Are both prepositions correct? Do they mean the exact same thing? I have had this doubt myself and I decided to do some research and clear it out for once and all. When I have such doubts on English language usage, I go to – surprise, surprise – Ludwig and I searched
The tech scene is innovative in all aspects, not least in the linguistic one. Whether you spell it ‘start-up’, ‘startup’, ‘start up’, or ‘StartUp’ most likely won’t make any difference in the success of your business – you can write it wrong and succeed, or write it correctly and fail.
This trifecta of homophones – one an adverb, one a pronoun, one a contraction – shows up mercilessly in English writing. Made more difficult by the fact that spell checkers and grammar correctors often won’t catch this, because many people spell the words right, but don’t use them in sentences
Whether to use “affect” or “effect” is a challenge that continues to trip up even native speakers of English. Because it’s so frequently used, and improperly at that, we’ve included it in our homophone series, where we investigate words that sound similar but have very different meanings. Does
Which one should you use? Are both forms acceptable? Do you have an ongoing dispute with someone about these sentences? If this is the case, you are not alone: this controversial topic has long provoked discord between language users and between linguists. I spent some time untangling this debate and
Meaning: “To cut a long story short” simply means to leave out the details and shorten a story in order to get to the point. Use: If this is the real meaning, it is also worth noting how this idiom is really used. It is ironic that for this idiom,
Meaning: When you are “ under the gun “ you are under pressure to do something by a deadline or in a particular way. “This team has been under the gun for a while“. A less frequent alternative to “under the gun” would be “under the cosh” . Aussies also use “under the
This idiom rocks. It is one of my favorites because of its intriguing historical origin. Meaning “Loose lips sink ships” is a figurative admonition to avoid careless talk, especially when you don’t know who is listening. In fact, if someone is talking about potentially sensitive information he may unintentionally
Let’s dive a bit into the meaning, origin and use of another intriguing idiom. Meaning “When pigs fly” is used to describe figuratively something that most likely will never happen. “Mark plans to tidy up his room every week, but he will probably do it only when pigs fly”
As often happens with idioms, they have an obscure etymology. We are so curious about language that we decided to investigate a bit and discovered a couple of interesting things. Meaning “To rain cats and dogs” simply means “to rain very hard”. Origin and Etymology The etymology of “rain cats
Are you confused when you should use “do” and when “make”? Well, it is not a surprise, English language doesn’t have a clear rule to follow at this regard. The following rule of thumb (with a zillion exceptions) will help you figure it out. DO Use “do” when talking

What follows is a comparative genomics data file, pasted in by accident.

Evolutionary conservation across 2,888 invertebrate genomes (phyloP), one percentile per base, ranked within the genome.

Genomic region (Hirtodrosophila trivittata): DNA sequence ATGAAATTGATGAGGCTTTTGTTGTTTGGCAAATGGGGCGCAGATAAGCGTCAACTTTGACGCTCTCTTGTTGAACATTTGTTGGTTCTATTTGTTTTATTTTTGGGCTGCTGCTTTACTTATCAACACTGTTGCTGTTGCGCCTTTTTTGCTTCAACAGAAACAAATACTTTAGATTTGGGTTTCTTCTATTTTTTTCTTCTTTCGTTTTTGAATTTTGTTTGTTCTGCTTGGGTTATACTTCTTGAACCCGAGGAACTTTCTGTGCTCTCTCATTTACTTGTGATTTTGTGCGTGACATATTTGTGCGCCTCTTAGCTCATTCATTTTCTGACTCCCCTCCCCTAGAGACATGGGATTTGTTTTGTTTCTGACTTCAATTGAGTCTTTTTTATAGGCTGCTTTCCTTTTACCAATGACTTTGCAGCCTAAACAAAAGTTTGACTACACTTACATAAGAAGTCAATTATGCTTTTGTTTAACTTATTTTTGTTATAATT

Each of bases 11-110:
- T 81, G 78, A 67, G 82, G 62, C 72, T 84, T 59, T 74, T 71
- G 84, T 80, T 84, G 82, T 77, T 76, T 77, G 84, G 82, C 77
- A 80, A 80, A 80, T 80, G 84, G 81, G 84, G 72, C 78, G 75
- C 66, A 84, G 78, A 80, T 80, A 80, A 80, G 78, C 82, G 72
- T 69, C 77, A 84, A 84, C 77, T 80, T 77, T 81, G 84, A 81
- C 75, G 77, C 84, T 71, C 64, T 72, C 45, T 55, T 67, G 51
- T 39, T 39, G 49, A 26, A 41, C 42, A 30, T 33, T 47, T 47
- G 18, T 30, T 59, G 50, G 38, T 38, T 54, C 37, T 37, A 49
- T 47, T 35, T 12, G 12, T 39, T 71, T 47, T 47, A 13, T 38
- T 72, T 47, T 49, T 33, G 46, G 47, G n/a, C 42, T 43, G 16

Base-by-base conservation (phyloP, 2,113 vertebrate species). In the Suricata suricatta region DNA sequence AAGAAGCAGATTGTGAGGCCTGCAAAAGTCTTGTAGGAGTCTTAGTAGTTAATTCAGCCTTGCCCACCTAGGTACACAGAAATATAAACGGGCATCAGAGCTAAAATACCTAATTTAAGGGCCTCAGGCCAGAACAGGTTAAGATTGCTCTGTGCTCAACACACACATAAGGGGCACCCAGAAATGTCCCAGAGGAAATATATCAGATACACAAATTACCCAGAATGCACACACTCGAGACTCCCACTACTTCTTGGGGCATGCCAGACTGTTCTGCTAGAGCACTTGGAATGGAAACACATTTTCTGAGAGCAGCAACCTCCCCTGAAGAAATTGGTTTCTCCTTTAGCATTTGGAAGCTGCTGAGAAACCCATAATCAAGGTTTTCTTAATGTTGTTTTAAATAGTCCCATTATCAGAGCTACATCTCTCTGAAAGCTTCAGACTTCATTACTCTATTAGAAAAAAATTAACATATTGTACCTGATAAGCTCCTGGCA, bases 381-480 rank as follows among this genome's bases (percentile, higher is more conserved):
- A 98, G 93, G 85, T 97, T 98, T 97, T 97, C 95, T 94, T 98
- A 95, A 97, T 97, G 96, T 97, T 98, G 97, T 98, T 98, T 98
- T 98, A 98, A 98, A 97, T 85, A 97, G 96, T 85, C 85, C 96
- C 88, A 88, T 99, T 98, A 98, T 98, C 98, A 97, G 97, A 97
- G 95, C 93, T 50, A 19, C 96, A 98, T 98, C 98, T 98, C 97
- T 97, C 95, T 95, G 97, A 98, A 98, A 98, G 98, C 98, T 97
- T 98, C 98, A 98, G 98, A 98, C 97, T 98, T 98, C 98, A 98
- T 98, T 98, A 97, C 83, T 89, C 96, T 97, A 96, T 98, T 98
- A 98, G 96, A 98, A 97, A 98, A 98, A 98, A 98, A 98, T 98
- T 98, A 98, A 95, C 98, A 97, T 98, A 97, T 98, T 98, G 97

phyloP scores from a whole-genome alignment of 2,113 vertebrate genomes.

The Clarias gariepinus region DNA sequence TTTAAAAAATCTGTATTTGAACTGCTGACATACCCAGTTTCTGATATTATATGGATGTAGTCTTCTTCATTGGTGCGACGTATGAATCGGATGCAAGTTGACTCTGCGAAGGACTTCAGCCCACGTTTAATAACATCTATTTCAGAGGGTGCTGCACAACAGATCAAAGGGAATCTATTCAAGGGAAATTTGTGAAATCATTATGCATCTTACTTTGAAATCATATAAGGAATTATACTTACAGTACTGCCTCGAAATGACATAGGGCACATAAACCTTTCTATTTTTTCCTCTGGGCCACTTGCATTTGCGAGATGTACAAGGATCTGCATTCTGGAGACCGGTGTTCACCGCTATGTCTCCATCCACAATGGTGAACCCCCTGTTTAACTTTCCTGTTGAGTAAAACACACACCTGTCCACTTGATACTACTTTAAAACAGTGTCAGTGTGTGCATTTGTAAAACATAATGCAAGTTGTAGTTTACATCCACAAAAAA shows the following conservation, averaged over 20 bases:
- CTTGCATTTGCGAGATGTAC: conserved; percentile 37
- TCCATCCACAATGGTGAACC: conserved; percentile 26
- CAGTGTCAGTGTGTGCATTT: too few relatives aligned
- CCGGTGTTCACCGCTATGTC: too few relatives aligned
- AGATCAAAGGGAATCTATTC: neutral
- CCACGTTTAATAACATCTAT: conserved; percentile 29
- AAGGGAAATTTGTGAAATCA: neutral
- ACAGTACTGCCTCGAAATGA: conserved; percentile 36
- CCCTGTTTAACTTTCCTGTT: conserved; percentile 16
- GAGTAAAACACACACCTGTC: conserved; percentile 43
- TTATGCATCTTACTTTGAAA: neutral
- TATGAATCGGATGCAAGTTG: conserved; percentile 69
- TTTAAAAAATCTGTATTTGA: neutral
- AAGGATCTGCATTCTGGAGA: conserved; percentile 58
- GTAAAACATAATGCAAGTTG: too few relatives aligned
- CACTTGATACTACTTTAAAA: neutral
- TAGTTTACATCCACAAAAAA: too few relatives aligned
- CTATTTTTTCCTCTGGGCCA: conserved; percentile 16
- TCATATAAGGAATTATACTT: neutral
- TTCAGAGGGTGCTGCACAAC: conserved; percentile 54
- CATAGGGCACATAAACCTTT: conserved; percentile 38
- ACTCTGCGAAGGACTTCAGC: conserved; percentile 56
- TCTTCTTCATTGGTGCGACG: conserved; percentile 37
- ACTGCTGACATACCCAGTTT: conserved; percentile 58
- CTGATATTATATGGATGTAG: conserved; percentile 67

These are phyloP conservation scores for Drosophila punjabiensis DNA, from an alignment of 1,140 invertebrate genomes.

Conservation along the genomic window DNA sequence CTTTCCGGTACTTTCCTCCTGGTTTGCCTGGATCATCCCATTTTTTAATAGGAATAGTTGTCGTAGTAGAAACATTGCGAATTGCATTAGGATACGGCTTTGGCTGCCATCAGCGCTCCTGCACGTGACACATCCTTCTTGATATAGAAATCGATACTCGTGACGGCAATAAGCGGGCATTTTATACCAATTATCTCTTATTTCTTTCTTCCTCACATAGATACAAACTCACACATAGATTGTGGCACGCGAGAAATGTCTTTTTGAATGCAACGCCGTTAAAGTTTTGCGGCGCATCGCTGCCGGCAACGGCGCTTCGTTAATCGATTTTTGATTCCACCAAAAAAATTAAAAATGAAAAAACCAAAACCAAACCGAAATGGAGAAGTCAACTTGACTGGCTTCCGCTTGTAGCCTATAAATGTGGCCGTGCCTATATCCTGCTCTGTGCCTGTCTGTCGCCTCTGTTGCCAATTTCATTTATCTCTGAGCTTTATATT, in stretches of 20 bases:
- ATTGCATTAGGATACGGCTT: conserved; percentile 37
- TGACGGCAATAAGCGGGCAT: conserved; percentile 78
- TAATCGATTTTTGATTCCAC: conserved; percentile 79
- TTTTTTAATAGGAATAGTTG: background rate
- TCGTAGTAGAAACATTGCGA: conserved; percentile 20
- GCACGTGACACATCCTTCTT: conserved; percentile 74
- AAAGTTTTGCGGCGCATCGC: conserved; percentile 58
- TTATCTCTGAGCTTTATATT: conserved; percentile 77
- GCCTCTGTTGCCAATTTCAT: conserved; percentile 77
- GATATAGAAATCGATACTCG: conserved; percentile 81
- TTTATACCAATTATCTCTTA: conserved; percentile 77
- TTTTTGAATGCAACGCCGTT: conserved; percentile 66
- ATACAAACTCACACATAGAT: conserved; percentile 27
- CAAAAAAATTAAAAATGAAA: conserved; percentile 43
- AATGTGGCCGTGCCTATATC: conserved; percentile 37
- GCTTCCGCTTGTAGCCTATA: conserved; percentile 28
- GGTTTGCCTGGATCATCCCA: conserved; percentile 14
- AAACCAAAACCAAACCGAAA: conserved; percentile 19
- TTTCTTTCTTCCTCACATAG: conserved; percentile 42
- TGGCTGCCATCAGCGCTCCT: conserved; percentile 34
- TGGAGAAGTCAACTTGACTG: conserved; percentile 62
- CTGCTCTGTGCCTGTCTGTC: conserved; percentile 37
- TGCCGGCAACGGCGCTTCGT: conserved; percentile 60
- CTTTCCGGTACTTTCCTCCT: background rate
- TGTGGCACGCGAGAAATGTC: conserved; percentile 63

This English writing doubt pops up so frequently in our users’ community that we decided to write down a short post to make this issue clearer. "Bear with" is a phrasal verb and a polite way of asking someone to be patient with someone or something (especially through difficulties), eg.
I know that you love Ludwig as much as we do. I also know that you need it up and running now, because you have to check a sentence urgently. If Ludwig is giving you back the following message, don’t freak out. If this is your case, the first
Meaning: A list of things one hopes to do before one dies. Origin and Etymology: If the phrase “kick the bucket” has its origins in the late 18th century, “bucket list” is much more recent. The most widely accepted theory is that it was minted in 2007 by Justin Zackham,
“Kick the bucket” is one of the most obscure and intriguing idioms in the English language (and one of my favorites). Meaning: It is a euphemistic and colloquial way to say “to die” (eg. “he kicked the bucket” ) or, if referred to a machine (e.g. “the car kicked the
Here we are with another frequent English writing doubt, which seems to frequently arise in our users’ community. Here is the rule: Always use the past simple after “I wish” (eg: "I wish I had a crystal ball", "I wish I knew you before", "I wish I had done better
Here we are again with the Doubt Series to clear out another hot topic coming from Ludwig’s most frequent searches. Do you know which one is correct? There are several supporters on each side, but the truth is that both are widely used in our trusted sources and can
Editing and Proofreading are frequently used as interchangeable synonyms by those who don’t know the difference. Nevertheless, even if they are both part of the process of revision a piece of writing, they involve a different set of activities and happen at different moments. Let’s stipulate that editing
We all know that writing formal letters is a pain, but with this 3 minute post I will help you to master all the boring conventions and write formally correct cover and business letters. This is how your letter should look like Sender Your address (or the return address) goes
Writing calendar dates correctly is important to edit the perfect formal letter" (we have a quick and effective guide for that) and get the job of your dreams. It looks more complicated than the Maya calendar, but this quick guide will guide through the mess. As rule of thumb, in
“Write in English” vs “Write English” Here we are for the first post of our Doubt Series, where we solve your most recurring writing doubts. Since “Write in English” vs “Write English” is a doubt that is frequently searched on Ludwig, I decided to dedicate a post to the topic.